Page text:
Back when I wrote regularly for The Polycultural, I had a mini-column I called BohemiaNotes. I chose the title as a play on “bohemian” and a place to document things I thought were cool and somewhat different from the norm in terms of education & creativity. I wrote about Black Mountain College, the 1940s-60s-era NC art school that encouraged studio time and on-campus work as part of their degrees, as well as the Unschooling movement. Unschooling is a type of fluid curriculum where kids are homeschooled, but in a self-directed, creative way.
I intended to review Laren Stover’s Bohemian Manifesto: A Field Guide to Living on the Edge for The Polycultural, but never got around to it. Stover’s book is a pleasant read, filled with anecdotes about bohemians from the nineteenth-century to the late 1960s. She finds stories and quotes about the creative process that are interesting. Her critics might suggest she’s a little slick, a little too commercial–she avoids the downsides of unheated flats and the book is prettily illustrated with cute watercolor beatniks–but still. It’s nice to glamorize artistic eccentrics in this era, which seems so different, so much faster, and yet, sometimes narrow and self-limiting. That’s what I get from The Bohemian Manifesto and a lot of the writers on my blogroll: we have much more creative potential than we give ourselves credit for. How many times have you heard someone say Oh I could never do that? But do we really know until we try?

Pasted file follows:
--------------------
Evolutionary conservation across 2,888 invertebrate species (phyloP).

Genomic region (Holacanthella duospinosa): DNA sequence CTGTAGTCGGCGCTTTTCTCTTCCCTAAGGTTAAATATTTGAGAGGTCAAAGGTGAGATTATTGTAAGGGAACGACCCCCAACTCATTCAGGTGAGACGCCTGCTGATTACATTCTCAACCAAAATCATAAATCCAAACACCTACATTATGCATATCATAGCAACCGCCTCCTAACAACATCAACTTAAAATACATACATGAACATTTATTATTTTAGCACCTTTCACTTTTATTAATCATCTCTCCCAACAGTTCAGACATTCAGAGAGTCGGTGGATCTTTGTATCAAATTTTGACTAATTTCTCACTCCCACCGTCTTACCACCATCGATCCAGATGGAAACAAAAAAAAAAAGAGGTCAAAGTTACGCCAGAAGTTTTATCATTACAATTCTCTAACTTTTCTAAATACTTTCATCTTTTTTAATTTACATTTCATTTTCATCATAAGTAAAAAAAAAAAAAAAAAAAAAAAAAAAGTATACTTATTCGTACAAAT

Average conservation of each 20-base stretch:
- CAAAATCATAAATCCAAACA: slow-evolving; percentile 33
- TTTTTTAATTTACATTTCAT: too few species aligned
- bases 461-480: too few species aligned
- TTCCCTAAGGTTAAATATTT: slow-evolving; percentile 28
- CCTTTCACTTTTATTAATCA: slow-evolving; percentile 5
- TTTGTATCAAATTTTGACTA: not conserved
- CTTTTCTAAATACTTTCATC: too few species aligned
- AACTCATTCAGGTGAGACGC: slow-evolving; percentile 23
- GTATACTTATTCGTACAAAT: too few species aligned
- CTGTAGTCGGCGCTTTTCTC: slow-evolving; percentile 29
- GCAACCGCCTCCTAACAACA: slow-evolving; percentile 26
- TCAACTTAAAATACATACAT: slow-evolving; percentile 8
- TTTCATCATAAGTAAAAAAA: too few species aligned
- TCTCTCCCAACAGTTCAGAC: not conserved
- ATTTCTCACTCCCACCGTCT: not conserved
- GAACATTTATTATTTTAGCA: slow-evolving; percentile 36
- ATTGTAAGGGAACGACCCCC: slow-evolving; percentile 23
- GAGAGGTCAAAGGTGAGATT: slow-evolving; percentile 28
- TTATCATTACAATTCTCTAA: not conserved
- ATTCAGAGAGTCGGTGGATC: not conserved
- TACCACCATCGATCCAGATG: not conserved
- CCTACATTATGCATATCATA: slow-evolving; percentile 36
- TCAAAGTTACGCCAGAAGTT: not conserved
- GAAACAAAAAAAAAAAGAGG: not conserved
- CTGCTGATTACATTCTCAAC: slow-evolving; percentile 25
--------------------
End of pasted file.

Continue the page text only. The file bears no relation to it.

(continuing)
Recently, I dragged out a bunch of canvases and supplies from my undergrad art classes–as an Art History major, I had to take studio art credits and at the time I was just petrified that I would failfailfail, but it was a really fun experience. I had a great teacher named Eric Lawing–and I was surprised at how much I actually liked the old paintings. Back then, I was obsessed with texture and Monet. Still am, actually–I like texture and roughness more than polish, even in writing.
I’m playing with my art supplies again, inspired by Mae Chevrette. Here’s a mixed-media I did over the weekend and this week, with a Picasso quote from Stover’s book and a copy of a photo taken in Paris years ago. I’m not entirely happy with the smudginess of the letters, but I’m going to keep working on it.